"It's still going round in my head. He was very serene still quite determined. That's what was so shocking. We hid immediately behind a wall. We heard the second shot and stayed hidden. Thirty seconds after the second shot he had gone.

"I didn't feel particularly threatened. We had the impression he was firing into the air. He didn't seem to want to target anyone in particular."

One of the first on the scene at Libération was Lionel (first name only), who works in the newspaper's computer department.

"I arrived at 8am and did some computer maintenance. Shortly after 10am, I was heading towards the goods' lift with one of my colleagues to go for a coffee on the eighth floor," he told the paper.

"We heard two loud bangs coming from the ground floor. At first we thought the lift had a problem, so we came down by the other lift. Arriving , one of our colleagues was making signs to us from the window. In the entrance hall there was blood everywhere, and bullet casings on the ground.

"I began to give the victim first aid, given that I'm a first aider and a volunteer firefighter. I took his pulse and I talked to him, to reassure him, and placed him in the recovery position. The young man remained conscious, but I had to keep him stimulated because he was going to fall asleep.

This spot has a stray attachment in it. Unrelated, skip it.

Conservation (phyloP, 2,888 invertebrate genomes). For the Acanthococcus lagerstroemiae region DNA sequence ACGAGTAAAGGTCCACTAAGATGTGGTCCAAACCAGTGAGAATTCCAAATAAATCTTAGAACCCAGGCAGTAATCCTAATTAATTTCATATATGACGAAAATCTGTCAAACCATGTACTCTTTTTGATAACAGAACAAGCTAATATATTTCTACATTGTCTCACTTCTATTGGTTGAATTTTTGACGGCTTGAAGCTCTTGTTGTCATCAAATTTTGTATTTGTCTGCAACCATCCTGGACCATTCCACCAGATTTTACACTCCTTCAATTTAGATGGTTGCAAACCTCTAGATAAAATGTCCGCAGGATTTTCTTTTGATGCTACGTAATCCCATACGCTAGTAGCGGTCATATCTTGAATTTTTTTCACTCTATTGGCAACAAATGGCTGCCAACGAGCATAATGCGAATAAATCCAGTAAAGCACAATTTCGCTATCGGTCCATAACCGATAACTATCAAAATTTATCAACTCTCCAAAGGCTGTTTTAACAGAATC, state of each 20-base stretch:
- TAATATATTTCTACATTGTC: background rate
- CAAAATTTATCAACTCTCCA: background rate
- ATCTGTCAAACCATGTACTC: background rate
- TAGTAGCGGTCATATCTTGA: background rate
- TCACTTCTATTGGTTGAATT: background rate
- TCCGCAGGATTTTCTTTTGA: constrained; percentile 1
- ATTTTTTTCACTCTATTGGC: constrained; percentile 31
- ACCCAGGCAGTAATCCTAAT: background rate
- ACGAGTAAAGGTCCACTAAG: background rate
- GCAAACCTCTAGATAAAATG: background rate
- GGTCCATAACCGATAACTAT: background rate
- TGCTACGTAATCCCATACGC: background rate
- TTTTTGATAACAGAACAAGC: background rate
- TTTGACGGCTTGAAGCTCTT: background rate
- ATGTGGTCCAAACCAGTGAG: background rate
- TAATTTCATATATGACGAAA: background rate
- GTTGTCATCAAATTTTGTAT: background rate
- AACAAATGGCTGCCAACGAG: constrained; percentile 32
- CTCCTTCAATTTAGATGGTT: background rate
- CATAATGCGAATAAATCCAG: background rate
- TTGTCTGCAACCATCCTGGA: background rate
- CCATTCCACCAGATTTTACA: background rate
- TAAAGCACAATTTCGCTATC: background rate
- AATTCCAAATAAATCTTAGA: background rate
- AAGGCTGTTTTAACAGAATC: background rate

"I cut his clothes to make a compression. The victim had taken a bullet as big as a thumb shot at point blank range. It had gone in through the back at the level of his left ribs and come out at the level of his left breast. The gunman had opened fire a second time, but the shot had gone into the ceiling.

"When he felt the hit of the bullet, the young man had run towards the car park, then retraced his steps before trying to flee. A colleague from general services had caught him and he collapsed in the middle of the hall.

"After ten to fifteen minutes, the emergency services arrived. I told them what I had done and I left the victim, conscious and aware of where he was."

President François Hollande issued a statement. "The head of state has asked the interior minister to mobilese all means to throw light on the circumstances of what happened and to arrest the person or persons who carried it out."

The prime minister, Jean-Marc Ayrault, said the Libération shooting was a "direct attack on one of the pillars of our democracy, the freedom of the press. The government will not allow representatives of the written or broadcast press, whose work is vital to the functioning of our democracy and our republican institutions, be threatened or victims of criminal acts while doing their jobs."

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« Reply #10089 on: Nov 19, 2013, 07:55 AM »

November 18, 2013

Hollande’s Assertive Role in Foreign Policy Is a Good Fit for France


PARIS — In the past few weeks, President François Hollande of France has been booed at a solemn national ceremony and forced to retreat on an element of his economic agenda. He has seen his nation’s credit rating downgraded and watched as his already-low public support continued to erode.

Outside France, it is a different story. Widely derided as flailing at home, Mr. Hollande is building a far more assertive and confident image abroad, most notably for the last two days in Israel, where he has been embraced by Prime Minister Benjamin Netanyahu as a vital player in the debate over how best to rein in Iran’s nuclear ambitions.